Sunday, 18 September 2016

this week on 100 Films

It's the time of the month for 100 Films in a Year to look back at recent TV...

Also this week, I published 4 brand-new reviews...

American Ultra (2015)
Max Landis’ wish-fulfilment screenplay (by which I mean Max Landis’ screenplay is about fulfilling Max Landis’ wishes) sees Jesse Eisenberg as a laggard stoner who turns out to be a CIA sleeper agent with Bourne-esque abilities, which are revealed when the director of a rival CIA programme (Topher Grace) sets out to kill him and anyone who stands in their way, including girlfriend Kristen Stewart.
Read more here.

Fast & Furious 7 (2015)
the action is ridiculous and implausible. Even the stuff that doesn’t seem physically impossible is overblown. But it’s so ludicrous that the film can’t possibly be trying to claim it’s real anymore, and therefore it kind of works — they’ve committed to it. Though anyone who started out enjoying this series for its broadly-realistic car-racing thrills must be pretty disappointed in it by this point.
Read more here.

Legend of the Guardians: The Owls of Ga’Hoole (2010)
It’s an action-fantasy movie… starring owls. It’s animated, but in a dark, realistic way (think Rango with less cartoonishness and less light). It’s based on a kids’ book series… but directed by Zack Snyder, clearly reining in his R-rated impulses (violence occurs just off screen, leading to “did that happen?” confusion)
Read more here.

Pride and Prejudice (1940)
The first adaptation of Jane Austen’s ever-popular novel, MGM’s film is a compromised endeavour: by executives softening dialogue and rewriting characters; by changing its setting to permit grander costumes; by Gone with the Wind using all the Technicolor stock, forcing the lavish production to shoot in black-and-white.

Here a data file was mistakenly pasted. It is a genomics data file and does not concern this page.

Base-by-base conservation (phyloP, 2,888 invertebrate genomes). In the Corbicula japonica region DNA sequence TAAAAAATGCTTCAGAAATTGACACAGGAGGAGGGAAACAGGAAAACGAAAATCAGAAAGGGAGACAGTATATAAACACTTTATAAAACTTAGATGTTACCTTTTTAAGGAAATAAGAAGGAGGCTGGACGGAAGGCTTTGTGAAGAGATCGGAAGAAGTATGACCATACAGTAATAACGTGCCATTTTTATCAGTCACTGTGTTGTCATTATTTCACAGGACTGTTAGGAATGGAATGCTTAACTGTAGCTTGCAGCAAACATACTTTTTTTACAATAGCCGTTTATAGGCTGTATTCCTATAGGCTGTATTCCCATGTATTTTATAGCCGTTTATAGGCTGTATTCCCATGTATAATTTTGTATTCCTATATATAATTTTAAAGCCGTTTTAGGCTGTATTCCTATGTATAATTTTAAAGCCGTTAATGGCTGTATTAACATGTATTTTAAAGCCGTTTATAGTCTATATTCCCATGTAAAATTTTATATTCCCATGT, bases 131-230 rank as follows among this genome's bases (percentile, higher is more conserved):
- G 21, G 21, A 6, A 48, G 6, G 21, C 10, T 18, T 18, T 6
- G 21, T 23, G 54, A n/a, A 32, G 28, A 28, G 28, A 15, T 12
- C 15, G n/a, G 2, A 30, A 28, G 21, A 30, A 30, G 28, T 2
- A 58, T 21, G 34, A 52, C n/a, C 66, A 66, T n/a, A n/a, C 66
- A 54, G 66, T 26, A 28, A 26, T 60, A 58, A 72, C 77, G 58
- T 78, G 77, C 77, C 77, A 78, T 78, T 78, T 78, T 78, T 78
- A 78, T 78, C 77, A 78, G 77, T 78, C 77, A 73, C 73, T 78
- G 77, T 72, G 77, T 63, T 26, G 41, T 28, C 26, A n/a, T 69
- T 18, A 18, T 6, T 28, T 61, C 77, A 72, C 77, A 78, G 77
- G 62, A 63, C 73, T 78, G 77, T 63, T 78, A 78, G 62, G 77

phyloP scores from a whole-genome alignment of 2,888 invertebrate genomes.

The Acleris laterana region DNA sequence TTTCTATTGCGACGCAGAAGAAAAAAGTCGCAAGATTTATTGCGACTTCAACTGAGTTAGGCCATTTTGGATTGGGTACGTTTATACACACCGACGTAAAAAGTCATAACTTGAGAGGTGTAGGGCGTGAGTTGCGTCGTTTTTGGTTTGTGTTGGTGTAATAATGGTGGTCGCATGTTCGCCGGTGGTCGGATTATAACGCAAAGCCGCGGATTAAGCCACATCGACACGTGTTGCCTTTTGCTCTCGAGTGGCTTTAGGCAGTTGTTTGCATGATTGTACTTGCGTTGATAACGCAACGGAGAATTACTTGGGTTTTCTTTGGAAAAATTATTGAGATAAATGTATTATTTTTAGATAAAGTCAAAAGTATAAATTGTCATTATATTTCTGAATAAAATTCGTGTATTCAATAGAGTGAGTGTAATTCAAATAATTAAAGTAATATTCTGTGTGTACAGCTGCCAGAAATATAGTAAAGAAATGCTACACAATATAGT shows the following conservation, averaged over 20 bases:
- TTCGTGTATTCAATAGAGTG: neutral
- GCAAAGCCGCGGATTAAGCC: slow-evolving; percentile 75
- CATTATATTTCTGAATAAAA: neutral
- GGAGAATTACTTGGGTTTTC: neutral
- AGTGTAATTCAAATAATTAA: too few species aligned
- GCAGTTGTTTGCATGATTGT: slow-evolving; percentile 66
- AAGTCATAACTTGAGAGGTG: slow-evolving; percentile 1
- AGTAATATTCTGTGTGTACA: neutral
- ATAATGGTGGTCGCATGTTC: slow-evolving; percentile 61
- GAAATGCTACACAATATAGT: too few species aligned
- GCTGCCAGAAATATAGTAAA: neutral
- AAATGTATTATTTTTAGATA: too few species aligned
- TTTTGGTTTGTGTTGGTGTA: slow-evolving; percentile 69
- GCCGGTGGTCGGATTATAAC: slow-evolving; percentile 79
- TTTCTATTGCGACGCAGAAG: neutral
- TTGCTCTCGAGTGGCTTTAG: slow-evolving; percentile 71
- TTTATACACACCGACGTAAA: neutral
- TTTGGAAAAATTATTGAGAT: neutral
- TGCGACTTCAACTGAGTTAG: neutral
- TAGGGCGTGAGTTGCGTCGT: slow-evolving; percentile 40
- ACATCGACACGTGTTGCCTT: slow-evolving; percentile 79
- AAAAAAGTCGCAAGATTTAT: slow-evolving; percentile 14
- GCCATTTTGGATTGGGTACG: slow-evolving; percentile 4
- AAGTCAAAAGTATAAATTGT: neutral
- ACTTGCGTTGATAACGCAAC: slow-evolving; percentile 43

Read more here.

Finally, my 100 Favourites series continued with 2 huge '80s blockbuster classics...

Raiders of the Lost Ark (1981)
It’s pretty much a perfect adventure movie: relentlessly paced, packed with action, lightened with humour, full of likeable heroes, who are brave and competent but also a little bit flawed, and hissable villains, with scene after scene of imaginative situations and fabulously staged derring-do.
Read more here.

Return of the Jedi (1983)
These days, the answer to the question “how did they do that?” is “CGI”. Back in the ’80s, however, they had to be a bit more creative... For example, the shot where the Imperial fleet spring their trap on the Rebels was the most complex matte shot ever attempted, with dozens of separate model elements having to be printed in.
Read more here.

More next Sunday.

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